GCHQ building at Cheltenham, Gloucestershire.
UK Ministry of Defence
Writing that “privacy has never been an absolute right,” Robert Hannigan, the head of British spy agency GCHG, urged the US tech sector to assist the fight against terrorism and other crimes by opening up their proprietary networks to government authorities.
Hannigan, in a Financial Times editorial on Monday, suggested that “technology companies are in denial” over the Internet’s use “to facilitate murder or child abuse.” He wrote that the time was ripe for “addressing some uncomfortable truths” and went on to say the public wouldn’t mind if technology companies gave governments backdoor access either.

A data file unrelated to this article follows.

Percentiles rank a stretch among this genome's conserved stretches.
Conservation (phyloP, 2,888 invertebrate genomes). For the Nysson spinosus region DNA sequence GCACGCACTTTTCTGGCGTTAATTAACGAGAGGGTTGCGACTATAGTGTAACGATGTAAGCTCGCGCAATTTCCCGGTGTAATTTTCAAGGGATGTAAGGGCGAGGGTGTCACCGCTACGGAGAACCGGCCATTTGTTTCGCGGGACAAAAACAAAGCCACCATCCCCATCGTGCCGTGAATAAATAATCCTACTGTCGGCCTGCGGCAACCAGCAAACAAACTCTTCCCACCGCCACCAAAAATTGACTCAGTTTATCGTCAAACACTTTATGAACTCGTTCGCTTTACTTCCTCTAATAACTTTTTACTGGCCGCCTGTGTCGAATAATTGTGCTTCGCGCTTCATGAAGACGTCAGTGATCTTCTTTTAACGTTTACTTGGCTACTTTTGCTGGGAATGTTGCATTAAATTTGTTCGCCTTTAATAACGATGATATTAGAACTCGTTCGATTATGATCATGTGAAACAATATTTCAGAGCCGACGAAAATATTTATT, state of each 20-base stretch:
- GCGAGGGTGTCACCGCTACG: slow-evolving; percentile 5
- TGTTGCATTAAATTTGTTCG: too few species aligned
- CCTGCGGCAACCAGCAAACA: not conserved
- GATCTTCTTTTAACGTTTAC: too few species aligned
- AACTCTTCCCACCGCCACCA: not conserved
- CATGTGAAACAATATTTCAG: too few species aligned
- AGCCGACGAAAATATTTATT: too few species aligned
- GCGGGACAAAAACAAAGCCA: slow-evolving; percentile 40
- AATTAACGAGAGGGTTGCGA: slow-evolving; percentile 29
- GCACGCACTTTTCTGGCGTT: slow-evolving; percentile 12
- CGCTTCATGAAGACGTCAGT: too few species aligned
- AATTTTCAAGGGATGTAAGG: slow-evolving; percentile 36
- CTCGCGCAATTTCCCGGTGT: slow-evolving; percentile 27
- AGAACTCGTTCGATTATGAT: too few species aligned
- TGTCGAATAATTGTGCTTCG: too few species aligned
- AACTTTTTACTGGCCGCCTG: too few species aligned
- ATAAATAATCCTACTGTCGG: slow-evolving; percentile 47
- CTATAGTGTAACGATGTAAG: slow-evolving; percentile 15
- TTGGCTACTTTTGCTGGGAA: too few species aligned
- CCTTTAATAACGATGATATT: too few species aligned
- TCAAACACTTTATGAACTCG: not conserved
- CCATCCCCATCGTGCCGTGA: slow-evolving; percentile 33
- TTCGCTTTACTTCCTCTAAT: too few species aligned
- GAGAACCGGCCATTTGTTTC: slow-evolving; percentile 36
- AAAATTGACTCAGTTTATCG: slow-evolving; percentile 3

They do not want the media platforms they use with their friends and families to facilitate murder or child abuse. They know the Internet grew out of the values of western democracy, not vice versa. I think those customers would be comfortable with a better, more sustainable relationship between the agencies and the technology companies.
“Better do it now than in the aftermath of greater violence,” Hannigan added.
Hannigan’s opinion piece follows similar comments by FBI Director James Comey and US Attorney General Eric Holder. And a day after Hannigan’s comments, the Electronic Frontier Foundation of San Francisco released a “Secure Messaging Scorecard” that rated which messaging technologies are “truly safe and secure.”
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